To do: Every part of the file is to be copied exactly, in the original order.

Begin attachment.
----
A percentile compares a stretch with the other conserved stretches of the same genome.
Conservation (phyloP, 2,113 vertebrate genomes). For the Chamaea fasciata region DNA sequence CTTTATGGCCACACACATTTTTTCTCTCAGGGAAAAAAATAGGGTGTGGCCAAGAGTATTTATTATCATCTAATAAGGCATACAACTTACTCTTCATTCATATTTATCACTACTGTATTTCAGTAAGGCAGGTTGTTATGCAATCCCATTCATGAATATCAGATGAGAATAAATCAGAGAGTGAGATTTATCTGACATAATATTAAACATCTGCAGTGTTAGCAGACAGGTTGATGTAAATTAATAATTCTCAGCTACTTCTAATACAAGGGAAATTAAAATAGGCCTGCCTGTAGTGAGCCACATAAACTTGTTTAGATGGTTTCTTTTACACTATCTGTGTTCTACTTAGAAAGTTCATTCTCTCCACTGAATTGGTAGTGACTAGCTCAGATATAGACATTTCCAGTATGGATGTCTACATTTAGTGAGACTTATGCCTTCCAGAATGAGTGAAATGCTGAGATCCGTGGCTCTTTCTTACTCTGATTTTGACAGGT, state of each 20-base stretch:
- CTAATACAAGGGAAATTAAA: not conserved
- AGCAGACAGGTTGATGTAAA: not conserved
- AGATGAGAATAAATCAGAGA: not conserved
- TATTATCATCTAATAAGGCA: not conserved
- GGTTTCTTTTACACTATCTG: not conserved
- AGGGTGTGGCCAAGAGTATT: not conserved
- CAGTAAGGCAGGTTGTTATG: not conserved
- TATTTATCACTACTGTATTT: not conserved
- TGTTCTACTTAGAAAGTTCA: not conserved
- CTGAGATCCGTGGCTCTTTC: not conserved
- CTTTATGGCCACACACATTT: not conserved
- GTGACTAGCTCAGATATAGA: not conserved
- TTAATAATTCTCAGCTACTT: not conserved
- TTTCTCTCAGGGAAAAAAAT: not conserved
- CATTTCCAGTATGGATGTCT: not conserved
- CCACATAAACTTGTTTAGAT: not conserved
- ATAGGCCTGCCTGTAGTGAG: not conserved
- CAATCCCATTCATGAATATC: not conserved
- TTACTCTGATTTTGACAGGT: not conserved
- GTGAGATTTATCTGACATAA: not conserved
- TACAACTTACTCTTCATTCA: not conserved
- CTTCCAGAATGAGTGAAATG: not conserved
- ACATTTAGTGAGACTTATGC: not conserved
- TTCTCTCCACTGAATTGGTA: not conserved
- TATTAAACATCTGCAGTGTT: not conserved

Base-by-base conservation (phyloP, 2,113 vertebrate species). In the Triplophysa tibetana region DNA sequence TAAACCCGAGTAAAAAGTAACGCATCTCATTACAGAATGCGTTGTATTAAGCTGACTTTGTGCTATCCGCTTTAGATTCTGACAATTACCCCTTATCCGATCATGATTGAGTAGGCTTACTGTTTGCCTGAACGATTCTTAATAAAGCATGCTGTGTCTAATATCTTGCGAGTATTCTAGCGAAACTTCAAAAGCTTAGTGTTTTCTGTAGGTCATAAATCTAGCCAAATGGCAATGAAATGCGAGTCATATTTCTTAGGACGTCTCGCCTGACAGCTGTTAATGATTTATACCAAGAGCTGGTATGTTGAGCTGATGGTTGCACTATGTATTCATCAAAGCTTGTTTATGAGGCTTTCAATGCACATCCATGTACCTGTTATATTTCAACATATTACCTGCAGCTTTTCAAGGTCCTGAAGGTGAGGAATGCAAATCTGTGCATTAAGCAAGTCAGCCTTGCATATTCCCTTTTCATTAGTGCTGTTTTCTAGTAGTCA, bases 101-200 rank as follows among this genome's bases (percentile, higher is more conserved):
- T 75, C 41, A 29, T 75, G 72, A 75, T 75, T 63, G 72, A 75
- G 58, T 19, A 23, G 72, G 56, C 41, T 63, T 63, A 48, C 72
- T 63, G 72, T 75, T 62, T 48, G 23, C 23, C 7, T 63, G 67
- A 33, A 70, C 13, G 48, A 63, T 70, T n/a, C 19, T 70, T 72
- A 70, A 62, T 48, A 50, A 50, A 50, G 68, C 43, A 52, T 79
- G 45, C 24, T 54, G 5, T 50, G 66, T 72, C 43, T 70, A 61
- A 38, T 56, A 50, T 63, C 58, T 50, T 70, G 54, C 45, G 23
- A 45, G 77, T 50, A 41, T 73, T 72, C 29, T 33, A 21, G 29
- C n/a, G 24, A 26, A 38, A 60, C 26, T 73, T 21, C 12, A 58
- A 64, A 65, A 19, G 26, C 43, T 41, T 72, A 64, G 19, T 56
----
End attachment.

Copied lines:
A percentile compares a stretch with the other conserved stretches of the same genome.
Conservation (phyloP, 2,113 vertebrate genomes). For the Chamaea fasciata region DNA sequence CTTTATGGCCACACACATTTTTTCTCTCAGGGAAAAAAATAGGGTGTGGCCAAGAGTATTTATTATCATCTAATAAGGCATACAACTTACTCTTCATTCATATTTATCACTACTGTATTTCAGTAAGGCAGGTTGTTATGCAATCCCATTCATGAATATCAGATGAGAATAAATCAGAGAGTGAGATTTATCTGACATAATATTAAACATCTGCAGTGTTAGCAGACAGGTTGATGTAAATTAATAATTCTCAGCTACTTCTAATACAAGGGAAATTAAAATAGGCCTGCCTGTAGTGAGCCACATAAACTTGTTTAGATGGTTTCTTTTACACTATCTGTGTTCTACTTAGAAAGTTCATTCTCTCCACTGAATTGGTAGTGACTAGCTCAGATATAGACATTTCCAGTATGGATGTCTACATTTAGTGAGACTTATGCCTTCCAGAATGAGTGAAATGCTGAGATCCGTGGCTCTTTCTTACTCTGATTTTGACAGGT, state of each 20-base stretch:
- CTAATACAAGGGAAATTAAA: not conserved
- AGCAGACAGGTTGATGTAAA: not conserved
- AGATGAGAATAAATCAGAGA: not conserved
- TATTATCATCTAATAAGGCA: not conserved
- GGTTTCTTTTACACTATCTG: not conserved
- AGGGTGTGGCCAAGAGTATT: not conserved
- CAGTAAGGCAGGTTGTTATG: not conserved
- TATTTATCACTACTGTATTT: not conserved
- TGTTCTACTTAGAAAGTTCA: not conserved
- CTGAGATCCGTGGCTCTTTC: not conserved
- CTTTATGGCCACACACATTT: not conserved
- GTGACTAGCTCAGATATAGA: not conserved
- TTAATAATTCTCAGCTACTT: not conserved
- TTTCTCTCAGGGAAAAAAAT: not conserved
- CATTTCCAGTATGGATGTCT: not conserved
- CCACATAAACTTGTTTAGAT: not conserved
- ATAGGCCTGCCTGTAGTGAG: not conserved
- CAATCCCATTCATGAATATC: not conserved
- TTACTCTGATTTTGACAGGT: not conserved
- GTGAGATTTATCTGACATAA: not conserved
- TACAACTTACTCTTCATTCA: not conserved
- CTTCCAGAATGAGTGAAATG: not conserved
- ACATTTAGTGAGACTTATGC: not conserved
- TTCTCTCCACTGAATTGGTA: not conserved
- TATTAAACATCTGCAGTGTT: not conserved

Base-by-base conservation (phyloP, 2,113 vertebrate species). In the Triplophysa tibetana region DNA sequence TAAACCCGAGTAAAAAGTAACGCATCTCATTACAGAATGCGTTGTATTAAGCTGACTTTGTGCTATCCGCTTTAGATTCTGACAATTACCCCTTATCCGATCATGATTGAGTAGGCTTACTGTTTGCCTGAACGATTCTTAATAAAGCATGCTGTGTCTAATATCTTGCGAGTATTCTAGCGAAACTTCAAAAGCTTAGTGTTTTCTGTAGGTCATAAATCTAGCCAAATGGCAATGAAATGCGAGTCATATTTCTTAGGACGTCTCGCCTGACAGCTGTTAATGATTTATACCAAGAGCTGGTATGTTGAGCTGATGGTTGCACTATGTATTCATCAAAGCTTGTTTATGAGGCTTTCAATGCACATCCATGTACCTGTTATATTTCAACATATTACCTGCAGCTTTTCAAGGTCCTGAAGGTGAGGAATGCAAATCTGTGCATTAAGCAAGTCAGCCTTGCATATTCCCTTTTCATTAGTGCTGTTTTCTAGTAGTCA, bases 101-200 rank as follows among this genome's bases (percentile, higher is more conserved):
- T 75, C 41, A 29, T 75, G 72, A 75, T 75, T 63, G 72, A 75
- G 58, T 19, A 23, G 72, G 56, C 41, T 63, T 63, A 48, C 72
- T 63, G 72, T 75, T 62, T 48, G 23, C 23, C 7, T 63, G 67
- A 33, A 70, C 13, G 48, A 63, T 70, T n/a, C 19, T 70, T 72
- A 70, A 62, T 48, A 50, A 50, A 50, G 68, C 43, A 52, T 79
- G 45, C 24, T 54, G 5, T 50, G 66, T 72, C 43, T 70, A 61
- A 38, T 56, A 50, T 63, C 58, T 50, T 70, G 54, C 45, G 23
- A 45, G 77, T 50, A 41, T 73, T 72, C 29, T 33, A 21, G 29
- C n/a, G 24, A 26, A 38, A 60, C 26, T 73, T 21, C 12, A 58
- A 64, A 65, A 19, G 26, C 43, T 41, T 72, A 64, G 19, T 56